Despite this frustration and restlessness, and with the destruction of all he knows seeming a real threat, Bobby is also desperate to strengthen his connection to his “home beside the sea” (1) and become one with his surroundings: he thinks his blood tastes like the sea’s salt; he gives off a smell, McNulty notices, of fish and salt that is unique and distinct from Newcastle’s “sour smell of the river” (5); he wants “to be the sea, the sky, a stone, the lighthouse light” (139) in order to regain, internally, the peace and innocence he associates with Keely Bay. Indeed, perhaps the most striking moment of the whole book is one which highlights how connected Bobby and his friend Joseph are to their hometown, without necessarily realising it: the two boys are spying on “the new kid’s house” at night, from the beach, and each time “the light” (25) swings round from the lighthouse they know instinctively to duck from it so as not to be seen. Not only does this scene show how sensitive they are to intrusion from outside the town’s tight circle (the new boy, Daniel, and his family, is from Kent, raising the age-old issue of the English North-South divide) but it also demonstrates how much understanding the boys have for the needs and ways of Keely Bay, something the new family – shut away in their fancy, new house that sports “a huge window at the front facing out across the sea” and which will, the boys know, only seem foolish when the winds begin to lash and the waves “crash within yards of it” (66) – so far fails in.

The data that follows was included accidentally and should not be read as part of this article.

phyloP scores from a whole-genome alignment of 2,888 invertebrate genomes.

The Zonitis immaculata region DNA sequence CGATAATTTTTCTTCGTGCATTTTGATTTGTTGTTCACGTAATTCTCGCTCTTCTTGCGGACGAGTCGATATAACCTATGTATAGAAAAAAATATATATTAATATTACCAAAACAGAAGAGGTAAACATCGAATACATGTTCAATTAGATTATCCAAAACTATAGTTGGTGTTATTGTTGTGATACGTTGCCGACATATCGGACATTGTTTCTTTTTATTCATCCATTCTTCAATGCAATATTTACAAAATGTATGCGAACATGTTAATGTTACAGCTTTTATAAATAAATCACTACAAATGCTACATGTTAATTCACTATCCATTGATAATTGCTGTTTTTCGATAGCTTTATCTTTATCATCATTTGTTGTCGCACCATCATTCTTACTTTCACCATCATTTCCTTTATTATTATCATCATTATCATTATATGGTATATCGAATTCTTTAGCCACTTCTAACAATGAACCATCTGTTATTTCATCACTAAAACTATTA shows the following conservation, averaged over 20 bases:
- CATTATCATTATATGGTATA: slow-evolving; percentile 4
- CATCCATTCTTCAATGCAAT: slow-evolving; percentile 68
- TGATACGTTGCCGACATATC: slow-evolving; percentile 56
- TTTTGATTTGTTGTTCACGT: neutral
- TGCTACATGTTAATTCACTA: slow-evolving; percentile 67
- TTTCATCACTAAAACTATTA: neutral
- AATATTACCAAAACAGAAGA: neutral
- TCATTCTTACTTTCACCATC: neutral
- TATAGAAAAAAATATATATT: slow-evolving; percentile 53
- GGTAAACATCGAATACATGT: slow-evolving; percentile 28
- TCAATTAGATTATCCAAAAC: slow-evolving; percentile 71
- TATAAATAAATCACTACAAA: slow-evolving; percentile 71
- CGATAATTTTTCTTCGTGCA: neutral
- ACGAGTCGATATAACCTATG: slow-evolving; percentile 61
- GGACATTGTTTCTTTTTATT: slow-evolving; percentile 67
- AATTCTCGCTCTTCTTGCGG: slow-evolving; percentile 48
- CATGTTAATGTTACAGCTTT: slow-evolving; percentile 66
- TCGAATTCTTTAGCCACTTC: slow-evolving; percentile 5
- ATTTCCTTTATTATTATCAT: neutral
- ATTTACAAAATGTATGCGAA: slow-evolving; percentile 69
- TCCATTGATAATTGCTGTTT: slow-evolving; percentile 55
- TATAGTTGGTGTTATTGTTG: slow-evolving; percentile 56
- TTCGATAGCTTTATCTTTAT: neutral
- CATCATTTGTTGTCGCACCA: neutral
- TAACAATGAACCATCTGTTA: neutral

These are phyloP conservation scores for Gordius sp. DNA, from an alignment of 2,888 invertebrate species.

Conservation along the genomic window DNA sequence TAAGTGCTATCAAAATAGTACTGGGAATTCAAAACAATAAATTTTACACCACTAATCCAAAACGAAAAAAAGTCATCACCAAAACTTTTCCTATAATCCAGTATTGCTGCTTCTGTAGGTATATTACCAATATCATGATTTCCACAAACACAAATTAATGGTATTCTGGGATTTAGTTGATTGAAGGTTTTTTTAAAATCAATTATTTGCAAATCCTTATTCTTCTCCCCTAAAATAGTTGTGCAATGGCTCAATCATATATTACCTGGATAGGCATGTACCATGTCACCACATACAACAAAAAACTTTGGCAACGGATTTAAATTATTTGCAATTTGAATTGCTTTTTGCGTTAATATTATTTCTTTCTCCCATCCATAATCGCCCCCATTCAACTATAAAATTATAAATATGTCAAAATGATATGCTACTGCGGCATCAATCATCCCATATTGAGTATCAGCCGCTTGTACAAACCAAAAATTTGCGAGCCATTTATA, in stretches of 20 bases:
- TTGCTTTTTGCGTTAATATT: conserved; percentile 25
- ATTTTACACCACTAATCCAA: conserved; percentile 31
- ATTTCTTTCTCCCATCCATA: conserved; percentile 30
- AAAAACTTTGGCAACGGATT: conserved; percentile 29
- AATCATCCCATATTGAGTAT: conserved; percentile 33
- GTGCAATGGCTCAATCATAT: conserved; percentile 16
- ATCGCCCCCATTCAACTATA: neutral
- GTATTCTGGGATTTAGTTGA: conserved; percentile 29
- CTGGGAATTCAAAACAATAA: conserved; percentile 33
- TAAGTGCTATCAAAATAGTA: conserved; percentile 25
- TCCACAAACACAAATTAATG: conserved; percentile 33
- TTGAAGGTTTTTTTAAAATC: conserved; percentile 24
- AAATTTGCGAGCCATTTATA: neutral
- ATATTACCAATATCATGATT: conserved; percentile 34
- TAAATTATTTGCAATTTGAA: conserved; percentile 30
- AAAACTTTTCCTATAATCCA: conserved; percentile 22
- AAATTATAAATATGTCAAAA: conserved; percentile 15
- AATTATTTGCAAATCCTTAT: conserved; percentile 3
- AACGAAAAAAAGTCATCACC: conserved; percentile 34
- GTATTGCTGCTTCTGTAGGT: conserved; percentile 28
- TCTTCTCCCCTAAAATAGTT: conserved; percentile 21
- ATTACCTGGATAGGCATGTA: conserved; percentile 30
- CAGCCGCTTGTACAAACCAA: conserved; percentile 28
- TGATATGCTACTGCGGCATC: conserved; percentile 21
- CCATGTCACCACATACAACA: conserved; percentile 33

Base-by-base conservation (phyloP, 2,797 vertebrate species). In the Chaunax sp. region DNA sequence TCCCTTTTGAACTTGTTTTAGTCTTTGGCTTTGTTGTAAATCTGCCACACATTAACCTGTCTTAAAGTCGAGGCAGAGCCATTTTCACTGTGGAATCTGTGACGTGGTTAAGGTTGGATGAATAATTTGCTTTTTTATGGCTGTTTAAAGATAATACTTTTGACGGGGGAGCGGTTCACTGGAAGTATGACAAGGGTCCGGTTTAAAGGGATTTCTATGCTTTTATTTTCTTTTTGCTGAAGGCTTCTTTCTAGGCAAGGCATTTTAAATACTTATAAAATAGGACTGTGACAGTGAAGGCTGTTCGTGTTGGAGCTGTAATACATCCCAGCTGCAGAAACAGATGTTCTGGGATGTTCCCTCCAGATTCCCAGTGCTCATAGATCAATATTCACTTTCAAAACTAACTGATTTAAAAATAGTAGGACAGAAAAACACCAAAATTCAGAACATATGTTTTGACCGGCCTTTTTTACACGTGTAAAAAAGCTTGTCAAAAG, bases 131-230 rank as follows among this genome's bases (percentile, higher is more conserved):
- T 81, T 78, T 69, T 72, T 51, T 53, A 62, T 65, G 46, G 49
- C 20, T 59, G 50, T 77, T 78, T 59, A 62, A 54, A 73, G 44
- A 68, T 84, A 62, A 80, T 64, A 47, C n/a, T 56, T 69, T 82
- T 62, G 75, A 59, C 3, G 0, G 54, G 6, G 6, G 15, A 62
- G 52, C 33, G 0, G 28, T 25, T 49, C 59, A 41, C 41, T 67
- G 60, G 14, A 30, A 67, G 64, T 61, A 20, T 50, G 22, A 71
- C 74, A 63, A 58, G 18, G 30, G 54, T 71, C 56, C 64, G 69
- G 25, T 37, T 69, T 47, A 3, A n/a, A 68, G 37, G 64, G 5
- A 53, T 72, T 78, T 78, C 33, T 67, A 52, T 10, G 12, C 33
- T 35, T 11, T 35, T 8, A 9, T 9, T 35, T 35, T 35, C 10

The North-South divide is a key theme of Almond’s novel and, distanced physically from the decision-making centre that is London, the community from Keely Bay is left feeling powerless and insignificant. London, with its dramatic CND protests, is depicted in the same exotic and far-away terms as Cuba and the USA. Bobby’s friends have plenty to say about the new “nancy boys” (26) and “ponces from the South” (212), but the really cutting judgement is shown by Almond to swoop in the other direction. New boy Daniel compares Ailsa and her sea-coaling family to “ancient devils…like something from ancient tales. Half human” (115) and typical of “the North” (66). The townspeople are dismissed repeatedly by Daniel’s family, the ‘local’ council (headed by Westminster, in the south), and the teachers of the nearby public school (also from London and the Home Counties) as “common folk” (133) who do nothing but “scrap and fight like animals” (117) and who “must be taught to conform” (92). These judgements soon affect the boys’ self-esteem; they begin to dismiss their own Keely Bay as “bliddy derelict” (37) and their families as “pale ghosts” (114) or “half-human thing[s]” (117). Thus, anyone who intrudes on the small community is deemed a threat to its well-being and its survival, a danger that is reflected in the way the boys call each newbie an “incomer” (154) which sounds similar to how one would describe an approaching weapon.